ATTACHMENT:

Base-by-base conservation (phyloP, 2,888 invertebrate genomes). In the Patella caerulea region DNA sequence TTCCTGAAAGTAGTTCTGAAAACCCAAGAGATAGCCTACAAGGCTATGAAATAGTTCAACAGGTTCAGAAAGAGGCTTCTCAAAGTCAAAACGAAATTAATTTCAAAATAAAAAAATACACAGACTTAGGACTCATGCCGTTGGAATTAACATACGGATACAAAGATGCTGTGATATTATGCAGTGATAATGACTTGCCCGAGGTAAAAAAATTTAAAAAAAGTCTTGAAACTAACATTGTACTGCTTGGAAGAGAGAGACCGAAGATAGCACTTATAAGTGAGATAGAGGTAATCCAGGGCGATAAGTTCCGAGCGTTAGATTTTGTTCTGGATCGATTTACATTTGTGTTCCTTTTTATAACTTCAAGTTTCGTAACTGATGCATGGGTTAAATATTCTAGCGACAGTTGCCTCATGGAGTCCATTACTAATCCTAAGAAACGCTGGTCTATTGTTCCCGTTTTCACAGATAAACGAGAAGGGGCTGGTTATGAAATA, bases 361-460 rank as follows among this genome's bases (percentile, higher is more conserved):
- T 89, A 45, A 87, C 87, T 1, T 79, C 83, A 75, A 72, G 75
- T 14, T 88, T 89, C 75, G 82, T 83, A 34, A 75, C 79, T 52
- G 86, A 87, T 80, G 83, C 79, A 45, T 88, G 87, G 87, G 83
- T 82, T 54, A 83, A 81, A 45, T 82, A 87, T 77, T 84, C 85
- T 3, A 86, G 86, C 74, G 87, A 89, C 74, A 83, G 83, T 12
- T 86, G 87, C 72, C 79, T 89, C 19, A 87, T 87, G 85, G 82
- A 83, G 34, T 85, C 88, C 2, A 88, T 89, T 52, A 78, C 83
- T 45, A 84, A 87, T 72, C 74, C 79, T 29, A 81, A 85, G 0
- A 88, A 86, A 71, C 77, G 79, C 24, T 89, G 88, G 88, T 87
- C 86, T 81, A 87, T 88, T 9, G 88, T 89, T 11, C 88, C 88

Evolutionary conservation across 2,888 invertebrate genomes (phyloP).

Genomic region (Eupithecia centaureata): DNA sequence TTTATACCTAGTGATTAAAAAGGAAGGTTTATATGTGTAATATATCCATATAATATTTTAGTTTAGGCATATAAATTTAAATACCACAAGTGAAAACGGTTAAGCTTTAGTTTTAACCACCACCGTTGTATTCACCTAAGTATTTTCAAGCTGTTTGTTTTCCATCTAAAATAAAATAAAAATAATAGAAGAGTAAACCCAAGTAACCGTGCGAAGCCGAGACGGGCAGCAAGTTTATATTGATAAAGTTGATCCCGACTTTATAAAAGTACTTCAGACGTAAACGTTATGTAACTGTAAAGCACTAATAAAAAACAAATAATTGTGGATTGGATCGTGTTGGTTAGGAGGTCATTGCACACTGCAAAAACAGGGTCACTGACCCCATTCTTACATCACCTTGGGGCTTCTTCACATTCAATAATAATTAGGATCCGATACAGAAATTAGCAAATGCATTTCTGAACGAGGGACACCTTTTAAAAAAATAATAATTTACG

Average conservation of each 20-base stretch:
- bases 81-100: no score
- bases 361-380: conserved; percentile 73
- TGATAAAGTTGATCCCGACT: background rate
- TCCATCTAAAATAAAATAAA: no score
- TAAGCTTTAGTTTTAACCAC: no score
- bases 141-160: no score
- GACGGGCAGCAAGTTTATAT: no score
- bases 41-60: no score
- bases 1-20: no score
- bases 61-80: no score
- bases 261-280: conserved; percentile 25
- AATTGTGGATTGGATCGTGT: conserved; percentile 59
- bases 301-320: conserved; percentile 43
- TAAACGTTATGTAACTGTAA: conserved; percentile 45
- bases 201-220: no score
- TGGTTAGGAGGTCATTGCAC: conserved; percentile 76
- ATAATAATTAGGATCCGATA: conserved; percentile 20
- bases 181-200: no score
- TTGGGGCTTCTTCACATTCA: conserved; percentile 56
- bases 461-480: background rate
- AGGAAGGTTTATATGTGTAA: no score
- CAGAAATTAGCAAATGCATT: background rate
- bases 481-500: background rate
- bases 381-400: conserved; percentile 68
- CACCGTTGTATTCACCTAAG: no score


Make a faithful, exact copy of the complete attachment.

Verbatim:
Base-by-base conservation (phyloP, 2,888 invertebrate genomes). In the Patella caerulea region DNA sequence TTCCTGAAAGTAGTTCTGAAAACCCAAGAGATAGCCTACAAGGCTATGAAATAGTTCAACAGGTTCAGAAAGAGGCTTCTCAAAGTCAAAACGAAATTAATTTCAAAATAAAAAAATACACAGACTTAGGACTCATGCCGTTGGAATTAACATACGGATACAAAGATGCTGTGATATTATGCAGTGATAATGACTTGCCCGAGGTAAAAAAATTTAAAAAAAGTCTTGAAACTAACATTGTACTGCTTGGAAGAGAGAGACCGAAGATAGCACTTATAAGTGAGATAGAGGTAATCCAGGGCGATAAGTTCCGAGCGTTAGATTTTGTTCTGGATCGATTTACATTTGTGTTCCTTTTTATAACTTCAAGTTTCGTAACTGATGCATGGGTTAAATATTCTAGCGACAGTTGCCTCATGGAGTCCATTACTAATCCTAAGAAACGCTGGTCTATTGTTCCCGTTTTCACAGATAAACGAGAAGGGGCTGGTTATGAAATA, bases 361-460 rank as follows among this genome's bases (percentile, higher is more conserved):
- T 89, A 45, A 87, C 87, T 1, T 79, C 83, A 75, A 72, G 75
- T 14, T 88, T 89, C 75, G 82, T 83, A 34, A 75, C 79, T 52
- G 86, A 87, T 80, G 83, C 79, A 45, T 88, G 87, G 87, G 83
- T 82, T 54, A 83, A 81, A 45, T 82, A 87, T 77, T 84, C 85
- T 3, A 86, G 86, C 74, G 87, A 89, C 74, A 83, G 83, T 12
- T 86, G 87, C 72, C 79, T 89, C 19, A 87, T 87, G 85, G 82
- A 83, G 34, T 85, C 88, C 2, A 88, T 89, T 52, A 78, C 83
- T 45, A 84, A 87, T 72, C 74, C 79, T 29, A 81, A 85, G 0
- A 88, A 86, A 71, C 77, G 79, C 24, T 89, G 88, G 88, T 87
- C 86, T 81, A 87, T 88, T 9, G 88, T 89, T 11, C 88, C 88

Evolutionary conservation across 2,888 invertebrate genomes (phyloP).

Genomic region (Eupithecia centaureata): DNA sequence TTTATACCTAGTGATTAAAAAGGAAGGTTTATATGTGTAATATATCCATATAATATTTTAGTTTAGGCATATAAATTTAAATACCACAAGTGAAAACGGTTAAGCTTTAGTTTTAACCACCACCGTTGTATTCACCTAAGTATTTTCAAGCTGTTTGTTTTCCATCTAAAATAAAATAAAAATAATAGAAGAGTAAACCCAAGTAACCGTGCGAAGCCGAGACGGGCAGCAAGTTTATATTGATAAAGTTGATCCCGACTTTATAAAAGTACTTCAGACGTAAACGTTATGTAACTGTAAAGCACTAATAAAAAACAAATAATTGTGGATTGGATCGTGTTGGTTAGGAGGTCATTGCACACTGCAAAAACAGGGTCACTGACCCCATTCTTACATCACCTTGGGGCTTCTTCACATTCAATAATAATTAGGATCCGATACAGAAATTAGCAAATGCATTTCTGAACGAGGGACACCTTTTAAAAAAATAATAATTTACG

Average conservation of each 20-base stretch:
- bases 81-100: no score
- bases 361-380: conserved; percentile 73
- TGATAAAGTTGATCCCGACT: background rate
- TCCATCTAAAATAAAATAAA: no score
- TAAGCTTTAGTTTTAACCAC: no score
- bases 141-160: no score
- GACGGGCAGCAAGTTTATAT: no score
- bases 41-60: no score
- bases 1-20: no score
- bases 61-80: no score
- bases 261-280: conserved; percentile 25
- AATTGTGGATTGGATCGTGT: conserved; percentile 59
- bases 301-320: conserved; percentile 43
- TAAACGTTATGTAACTGTAA: conserved; percentile 45
- bases 201-220: no score
- TGGTTAGGAGGTCATTGCAC: conserved; percentile 76
- ATAATAATTAGGATCCGATA: conserved; percentile 20
- bases 181-200: no score
- TTGGGGCTTCTTCACATTCA: conserved; percentile 56
- bases 461-480: background rate
- AGGAAGGTTTATATGTGTAA: no score
- CAGAAATTAGCAAATGCATT: background rate
- bases 481-500: background rate
- bases 381-400: conserved; percentile 68
- CACCGTTGTATTCACCTAAG: no score